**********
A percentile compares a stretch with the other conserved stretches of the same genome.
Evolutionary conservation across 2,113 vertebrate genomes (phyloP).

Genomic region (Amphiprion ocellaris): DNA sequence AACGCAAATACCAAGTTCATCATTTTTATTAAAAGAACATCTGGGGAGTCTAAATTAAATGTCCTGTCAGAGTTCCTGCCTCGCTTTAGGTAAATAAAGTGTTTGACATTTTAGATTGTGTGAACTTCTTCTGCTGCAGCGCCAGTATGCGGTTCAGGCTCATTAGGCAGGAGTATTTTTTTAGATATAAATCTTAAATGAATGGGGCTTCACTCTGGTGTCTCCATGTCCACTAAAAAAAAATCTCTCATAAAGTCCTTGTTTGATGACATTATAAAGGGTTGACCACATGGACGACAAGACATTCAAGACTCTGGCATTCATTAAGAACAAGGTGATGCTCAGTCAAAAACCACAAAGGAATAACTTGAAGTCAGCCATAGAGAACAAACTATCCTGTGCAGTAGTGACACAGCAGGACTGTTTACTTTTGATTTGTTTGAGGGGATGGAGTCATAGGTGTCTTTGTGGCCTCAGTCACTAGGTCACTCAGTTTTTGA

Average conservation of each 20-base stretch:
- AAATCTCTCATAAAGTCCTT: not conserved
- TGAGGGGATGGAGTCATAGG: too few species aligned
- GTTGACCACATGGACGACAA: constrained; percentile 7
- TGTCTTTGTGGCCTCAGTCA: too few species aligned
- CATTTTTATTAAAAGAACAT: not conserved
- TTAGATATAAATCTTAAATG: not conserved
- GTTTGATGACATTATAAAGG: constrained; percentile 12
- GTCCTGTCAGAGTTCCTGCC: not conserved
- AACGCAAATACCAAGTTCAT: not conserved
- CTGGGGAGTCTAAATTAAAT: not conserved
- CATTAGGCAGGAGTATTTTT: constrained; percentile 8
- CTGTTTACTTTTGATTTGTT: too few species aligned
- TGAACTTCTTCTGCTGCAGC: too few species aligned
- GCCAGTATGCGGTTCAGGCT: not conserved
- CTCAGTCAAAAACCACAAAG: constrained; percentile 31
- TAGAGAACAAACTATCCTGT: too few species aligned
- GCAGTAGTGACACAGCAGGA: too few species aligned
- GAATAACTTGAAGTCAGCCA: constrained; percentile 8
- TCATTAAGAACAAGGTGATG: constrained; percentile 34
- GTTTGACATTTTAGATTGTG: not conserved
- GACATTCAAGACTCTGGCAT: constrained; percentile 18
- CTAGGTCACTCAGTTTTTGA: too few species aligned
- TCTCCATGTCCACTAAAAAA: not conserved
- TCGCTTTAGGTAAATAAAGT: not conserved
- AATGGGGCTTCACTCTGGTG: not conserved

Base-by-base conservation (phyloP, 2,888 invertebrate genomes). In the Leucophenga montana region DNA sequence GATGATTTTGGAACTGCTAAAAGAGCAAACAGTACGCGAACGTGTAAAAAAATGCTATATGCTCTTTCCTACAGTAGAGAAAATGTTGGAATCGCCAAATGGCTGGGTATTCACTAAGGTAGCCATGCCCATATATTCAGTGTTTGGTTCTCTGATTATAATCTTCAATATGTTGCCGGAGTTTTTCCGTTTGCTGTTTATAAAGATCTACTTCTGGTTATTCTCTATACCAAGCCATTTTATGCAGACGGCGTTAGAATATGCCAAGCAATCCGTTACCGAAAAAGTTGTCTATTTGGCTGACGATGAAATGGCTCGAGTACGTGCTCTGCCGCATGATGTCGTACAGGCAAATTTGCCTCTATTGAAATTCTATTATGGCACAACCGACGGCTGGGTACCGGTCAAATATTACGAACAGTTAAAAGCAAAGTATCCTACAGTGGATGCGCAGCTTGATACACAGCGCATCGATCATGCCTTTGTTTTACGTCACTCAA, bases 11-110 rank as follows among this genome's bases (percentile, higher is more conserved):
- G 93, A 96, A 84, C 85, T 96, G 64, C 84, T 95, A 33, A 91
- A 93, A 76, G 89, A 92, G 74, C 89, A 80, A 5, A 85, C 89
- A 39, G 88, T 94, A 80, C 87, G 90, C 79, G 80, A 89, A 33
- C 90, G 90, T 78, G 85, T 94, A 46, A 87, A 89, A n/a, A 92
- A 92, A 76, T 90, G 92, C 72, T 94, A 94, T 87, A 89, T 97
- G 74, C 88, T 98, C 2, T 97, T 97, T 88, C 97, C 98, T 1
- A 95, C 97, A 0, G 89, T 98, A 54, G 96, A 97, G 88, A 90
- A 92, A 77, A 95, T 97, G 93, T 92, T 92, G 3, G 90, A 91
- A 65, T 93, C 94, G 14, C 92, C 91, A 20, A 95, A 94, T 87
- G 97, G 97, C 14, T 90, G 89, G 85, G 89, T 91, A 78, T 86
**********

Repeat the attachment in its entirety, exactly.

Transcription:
A percentile compares a stretch with the other conserved stretches of the same genome.
Evolutionary conservation across 2,113 vertebrate genomes (phyloP).

Genomic region (Amphiprion ocellaris): DNA sequence AACGCAAATACCAAGTTCATCATTTTTATTAAAAGAACATCTGGGGAGTCTAAATTAAATGTCCTGTCAGAGTTCCTGCCTCGCTTTAGGTAAATAAAGTGTTTGACATTTTAGATTGTGTGAACTTCTTCTGCTGCAGCGCCAGTATGCGGTTCAGGCTCATTAGGCAGGAGTATTTTTTTAGATATAAATCTTAAATGAATGGGGCTTCACTCTGGTGTCTCCATGTCCACTAAAAAAAAATCTCTCATAAAGTCCTTGTTTGATGACATTATAAAGGGTTGACCACATGGACGACAAGACATTCAAGACTCTGGCATTCATTAAGAACAAGGTGATGCTCAGTCAAAAACCACAAAGGAATAACTTGAAGTCAGCCATAGAGAACAAACTATCCTGTGCAGTAGTGACACAGCAGGACTGTTTACTTTTGATTTGTTTGAGGGGATGGAGTCATAGGTGTCTTTGTGGCCTCAGTCACTAGGTCACTCAGTTTTTGA

Average conservation of each 20-base stretch:
- AAATCTCTCATAAAGTCCTT: not conserved
- TGAGGGGATGGAGTCATAGG: too few species aligned
- GTTGACCACATGGACGACAA: constrained; percentile 7
- TGTCTTTGTGGCCTCAGTCA: too few species aligned
- CATTTTTATTAAAAGAACAT: not conserved
- TTAGATATAAATCTTAAATG: not conserved
- GTTTGATGACATTATAAAGG: constrained; percentile 12
- GTCCTGTCAGAGTTCCTGCC: not conserved
- AACGCAAATACCAAGTTCAT: not conserved
- CTGGGGAGTCTAAATTAAAT: not conserved
- CATTAGGCAGGAGTATTTTT: constrained; percentile 8
- CTGTTTACTTTTGATTTGTT: too few species aligned
- TGAACTTCTTCTGCTGCAGC: too few species aligned
- GCCAGTATGCGGTTCAGGCT: not conserved
- CTCAGTCAAAAACCACAAAG: constrained; percentile 31
- TAGAGAACAAACTATCCTGT: too few species aligned
- GCAGTAGTGACACAGCAGGA: too few species aligned
- GAATAACTTGAAGTCAGCCA: constrained; percentile 8
- TCATTAAGAACAAGGTGATG: constrained; percentile 34
- GTTTGACATTTTAGATTGTG: not conserved
- GACATTCAAGACTCTGGCAT: constrained; percentile 18
- CTAGGTCACTCAGTTTTTGA: too few species aligned
- TCTCCATGTCCACTAAAAAA: not conserved
- TCGCTTTAGGTAAATAAAGT: not conserved
- AATGGGGCTTCACTCTGGTG: not conserved

Base-by-base conservation (phyloP, 2,888 invertebrate genomes). In the Leucophenga montana region DNA sequence GATGATTTTGGAACTGCTAAAAGAGCAAACAGTACGCGAACGTGTAAAAAAATGCTATATGCTCTTTCCTACAGTAGAGAAAATGTTGGAATCGCCAAATGGCTGGGTATTCACTAAGGTAGCCATGCCCATATATTCAGTGTTTGGTTCTCTGATTATAATCTTCAATATGTTGCCGGAGTTTTTCCGTTTGCTGTTTATAAAGATCTACTTCTGGTTATTCTCTATACCAAGCCATTTTATGCAGACGGCGTTAGAATATGCCAAGCAATCCGTTACCGAAAAAGTTGTCTATTTGGCTGACGATGAAATGGCTCGAGTACGTGCTCTGCCGCATGATGTCGTACAGGCAAATTTGCCTCTATTGAAATTCTATTATGGCACAACCGACGGCTGGGTACCGGTCAAATATTACGAACAGTTAAAAGCAAAGTATCCTACAGTGGATGCGCAGCTTGATACACAGCGCATCGATCATGCCTTTGTTTTACGTCACTCAA, bases 11-110 rank as follows among this genome's bases (percentile, higher is more conserved):
- G 93, A 96, A 84, C 85, T 96, G 64, C 84, T 95, A 33, A 91
- A 93, A 76, G 89, A 92, G 74, C 89, A 80, A 5, A 85, C 89
- A 39, G 88, T 94, A 80, C 87, G 90, C 79, G 80, A 89, A 33
- C 90, G 90, T 78, G 85, T 94, A 46, A 87, A 89, A n/a, A 92
- A 92, A 76, T 90, G 92, C 72, T 94, A 94, T 87, A 89, T 97
- G 74, C 88, T 98, C 2, T 97, T 97, T 88, C 97, C 98, T 1
- A 95, C 97, A 0, G 89, T 98, A 54, G 96, A 97, G 88, A 90
- A 92, A 77, A 95, T 97, G 93, T 92, T 92, G 3, G 90, A 91
- A 65, T 93, C 94, G 14, C 92, C 91, A 20, A 95, A 94, T 87
- G 97, G 97, C 14, T 90, G 89, G 85, G 89, T 91, A 78, T 86